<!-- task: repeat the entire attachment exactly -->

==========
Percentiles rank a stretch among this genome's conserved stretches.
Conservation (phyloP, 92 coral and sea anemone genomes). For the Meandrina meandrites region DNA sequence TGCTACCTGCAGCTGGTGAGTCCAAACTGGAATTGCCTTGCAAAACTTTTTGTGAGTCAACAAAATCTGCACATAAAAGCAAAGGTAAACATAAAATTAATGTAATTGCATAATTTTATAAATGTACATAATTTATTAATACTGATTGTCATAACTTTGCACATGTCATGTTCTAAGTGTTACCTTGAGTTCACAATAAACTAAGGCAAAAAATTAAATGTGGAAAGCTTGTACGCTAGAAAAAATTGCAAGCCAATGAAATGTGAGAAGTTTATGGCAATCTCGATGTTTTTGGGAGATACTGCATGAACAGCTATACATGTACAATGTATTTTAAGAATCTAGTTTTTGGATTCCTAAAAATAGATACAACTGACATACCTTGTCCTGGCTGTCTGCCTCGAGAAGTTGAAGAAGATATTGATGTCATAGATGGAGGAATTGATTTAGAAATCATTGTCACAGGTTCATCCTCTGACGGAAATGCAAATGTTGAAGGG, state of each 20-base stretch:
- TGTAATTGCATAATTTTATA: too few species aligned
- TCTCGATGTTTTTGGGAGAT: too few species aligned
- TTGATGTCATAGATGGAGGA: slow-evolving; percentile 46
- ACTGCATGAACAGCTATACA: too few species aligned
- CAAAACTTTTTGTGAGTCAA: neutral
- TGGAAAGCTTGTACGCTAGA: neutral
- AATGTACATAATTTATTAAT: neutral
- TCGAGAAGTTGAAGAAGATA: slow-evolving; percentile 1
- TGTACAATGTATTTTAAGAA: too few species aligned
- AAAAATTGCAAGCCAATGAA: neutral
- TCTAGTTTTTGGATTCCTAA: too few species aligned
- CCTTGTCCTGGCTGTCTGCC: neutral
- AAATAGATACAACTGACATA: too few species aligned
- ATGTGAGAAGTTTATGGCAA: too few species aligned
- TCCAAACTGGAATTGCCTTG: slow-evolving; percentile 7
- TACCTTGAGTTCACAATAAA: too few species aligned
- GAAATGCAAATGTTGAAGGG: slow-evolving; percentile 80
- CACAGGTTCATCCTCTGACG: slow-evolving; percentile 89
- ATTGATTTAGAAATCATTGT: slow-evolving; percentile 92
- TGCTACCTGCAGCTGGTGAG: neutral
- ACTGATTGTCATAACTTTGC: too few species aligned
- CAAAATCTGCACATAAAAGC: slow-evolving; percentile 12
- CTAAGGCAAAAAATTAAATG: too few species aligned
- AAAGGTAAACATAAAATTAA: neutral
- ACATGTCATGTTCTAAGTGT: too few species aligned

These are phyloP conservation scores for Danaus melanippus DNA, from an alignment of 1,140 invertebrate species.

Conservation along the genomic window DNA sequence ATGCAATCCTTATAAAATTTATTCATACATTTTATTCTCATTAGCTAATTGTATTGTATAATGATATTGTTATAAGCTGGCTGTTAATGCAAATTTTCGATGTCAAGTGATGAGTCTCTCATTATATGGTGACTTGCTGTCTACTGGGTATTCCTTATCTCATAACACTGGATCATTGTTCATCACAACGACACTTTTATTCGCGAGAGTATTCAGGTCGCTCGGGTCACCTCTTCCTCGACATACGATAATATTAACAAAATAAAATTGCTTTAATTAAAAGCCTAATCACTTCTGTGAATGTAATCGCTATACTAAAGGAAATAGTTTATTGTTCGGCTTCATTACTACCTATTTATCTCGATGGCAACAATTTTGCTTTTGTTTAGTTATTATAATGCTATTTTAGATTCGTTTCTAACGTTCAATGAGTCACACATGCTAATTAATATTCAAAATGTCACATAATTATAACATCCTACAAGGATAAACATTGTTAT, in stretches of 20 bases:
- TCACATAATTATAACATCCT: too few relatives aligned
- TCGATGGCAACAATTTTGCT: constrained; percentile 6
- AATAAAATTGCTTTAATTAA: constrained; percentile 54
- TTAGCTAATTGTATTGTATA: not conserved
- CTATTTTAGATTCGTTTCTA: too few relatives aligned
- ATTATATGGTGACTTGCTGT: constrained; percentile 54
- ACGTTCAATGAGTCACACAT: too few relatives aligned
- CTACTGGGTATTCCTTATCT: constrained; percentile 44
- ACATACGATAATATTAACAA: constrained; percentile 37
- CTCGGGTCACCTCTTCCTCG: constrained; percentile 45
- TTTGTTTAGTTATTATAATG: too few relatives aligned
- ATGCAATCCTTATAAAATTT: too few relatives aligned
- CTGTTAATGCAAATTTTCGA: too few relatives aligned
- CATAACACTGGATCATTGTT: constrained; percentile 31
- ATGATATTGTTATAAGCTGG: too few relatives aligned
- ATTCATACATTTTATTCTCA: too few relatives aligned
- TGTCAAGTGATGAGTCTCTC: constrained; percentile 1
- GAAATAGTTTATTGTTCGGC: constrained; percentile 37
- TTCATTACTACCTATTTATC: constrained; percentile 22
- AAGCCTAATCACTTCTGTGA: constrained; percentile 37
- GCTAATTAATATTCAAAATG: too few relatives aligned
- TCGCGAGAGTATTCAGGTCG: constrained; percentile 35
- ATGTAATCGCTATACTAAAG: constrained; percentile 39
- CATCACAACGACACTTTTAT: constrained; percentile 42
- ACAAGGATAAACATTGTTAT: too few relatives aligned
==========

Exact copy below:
Percentiles rank a stretch among this genome's conserved stretches.
Conservation (phyloP, 92 coral and sea anemone genomes). For the Meandrina meandrites region DNA sequence TGCTACCTGCAGCTGGTGAGTCCAAACTGGAATTGCCTTGCAAAACTTTTTGTGAGTCAACAAAATCTGCACATAAAAGCAAAGGTAAACATAAAATTAATGTAATTGCATAATTTTATAAATGTACATAATTTATTAATACTGATTGTCATAACTTTGCACATGTCATGTTCTAAGTGTTACCTTGAGTTCACAATAAACTAAGGCAAAAAATTAAATGTGGAAAGCTTGTACGCTAGAAAAAATTGCAAGCCAATGAAATGTGAGAAGTTTATGGCAATCTCGATGTTTTTGGGAGATACTGCATGAACAGCTATACATGTACAATGTATTTTAAGAATCTAGTTTTTGGATTCCTAAAAATAGATACAACTGACATACCTTGTCCTGGCTGTCTGCCTCGAGAAGTTGAAGAAGATATTGATGTCATAGATGGAGGAATTGATTTAGAAATCATTGTCACAGGTTCATCCTCTGACGGAAATGCAAATGTTGAAGGG, state of each 20-base stretch:
- TGTAATTGCATAATTTTATA: too few species aligned
- TCTCGATGTTTTTGGGAGAT: too few species aligned
- TTGATGTCATAGATGGAGGA: slow-evolving; percentile 46
- ACTGCATGAACAGCTATACA: too few species aligned
- CAAAACTTTTTGTGAGTCAA: neutral
- TGGAAAGCTTGTACGCTAGA: neutral
- AATGTACATAATTTATTAAT: neutral
- TCGAGAAGTTGAAGAAGATA: slow-evolving; percentile 1
- TGTACAATGTATTTTAAGAA: too few species aligned
- AAAAATTGCAAGCCAATGAA: neutral
- TCTAGTTTTTGGATTCCTAA: too few species aligned
- CCTTGTCCTGGCTGTCTGCC: neutral
- AAATAGATACAACTGACATA: too few species aligned
- ATGTGAGAAGTTTATGGCAA: too few species aligned
- TCCAAACTGGAATTGCCTTG: slow-evolving; percentile 7
- TACCTTGAGTTCACAATAAA: too few species aligned
- GAAATGCAAATGTTGAAGGG: slow-evolving; percentile 80
- CACAGGTTCATCCTCTGACG: slow-evolving; percentile 89
- ATTGATTTAGAAATCATTGT: slow-evolving; percentile 92
- TGCTACCTGCAGCTGGTGAG: neutral
- ACTGATTGTCATAACTTTGC: too few species aligned
- CAAAATCTGCACATAAAAGC: slow-evolving; percentile 12
- CTAAGGCAAAAAATTAAATG: too few species aligned
- AAAGGTAAACATAAAATTAA: neutral
- ACATGTCATGTTCTAAGTGT: too few species aligned

These are phyloP conservation scores for Danaus melanippus DNA, from an alignment of 1,140 invertebrate species.

Conservation along the genomic window DNA sequence ATGCAATCCTTATAAAATTTATTCATACATTTTATTCTCATTAGCTAATTGTATTGTATAATGATATTGTTATAAGCTGGCTGTTAATGCAAATTTTCGATGTCAAGTGATGAGTCTCTCATTATATGGTGACTTGCTGTCTACTGGGTATTCCTTATCTCATAACACTGGATCATTGTTCATCACAACGACACTTTTATTCGCGAGAGTATTCAGGTCGCTCGGGTCACCTCTTCCTCGACATACGATAATATTAACAAAATAAAATTGCTTTAATTAAAAGCCTAATCACTTCTGTGAATGTAATCGCTATACTAAAGGAAATAGTTTATTGTTCGGCTTCATTACTACCTATTTATCTCGATGGCAACAATTTTGCTTTTGTTTAGTTATTATAATGCTATTTTAGATTCGTTTCTAACGTTCAATGAGTCACACATGCTAATTAATATTCAAAATGTCACATAATTATAACATCCTACAAGGATAAACATTGTTAT, in stretches of 20 bases:
- TCACATAATTATAACATCCT: too few relatives aligned
- TCGATGGCAACAATTTTGCT: constrained; percentile 6
- AATAAAATTGCTTTAATTAA: constrained; percentile 54
- TTAGCTAATTGTATTGTATA: not conserved
- CTATTTTAGATTCGTTTCTA: too few relatives aligned
- ATTATATGGTGACTTGCTGT: constrained; percentile 54
- ACGTTCAATGAGTCACACAT: too few relatives aligned
- CTACTGGGTATTCCTTATCT: constrained; percentile 44
- ACATACGATAATATTAACAA: constrained; percentile 37
- CTCGGGTCACCTCTTCCTCG: constrained; percentile 45
- TTTGTTTAGTTATTATAATG: too few relatives aligned
- ATGCAATCCTTATAAAATTT: too few relatives aligned
- CTGTTAATGCAAATTTTCGA: too few relatives aligned
- CATAACACTGGATCATTGTT: constrained; percentile 31
- ATGATATTGTTATAAGCTGG: too few relatives aligned
- ATTCATACATTTTATTCTCA: too few relatives aligned
- TGTCAAGTGATGAGTCTCTC: constrained; percentile 1
- GAAATAGTTTATTGTTCGGC: constrained; percentile 37
- TTCATTACTACCTATTTATC: constrained; percentile 22
- AAGCCTAATCACTTCTGTGA: constrained; percentile 37
- GCTAATTAATATTCAAAATG: too few relatives aligned
- TCGCGAGAGTATTCAGGTCG: constrained; percentile 35
- ATGTAATCGCTATACTAAAG: constrained; percentile 39
- CATCACAACGACACTTTTAT: constrained; percentile 42
- ACAAGGATAAACATTGTTAT: too few relatives aligned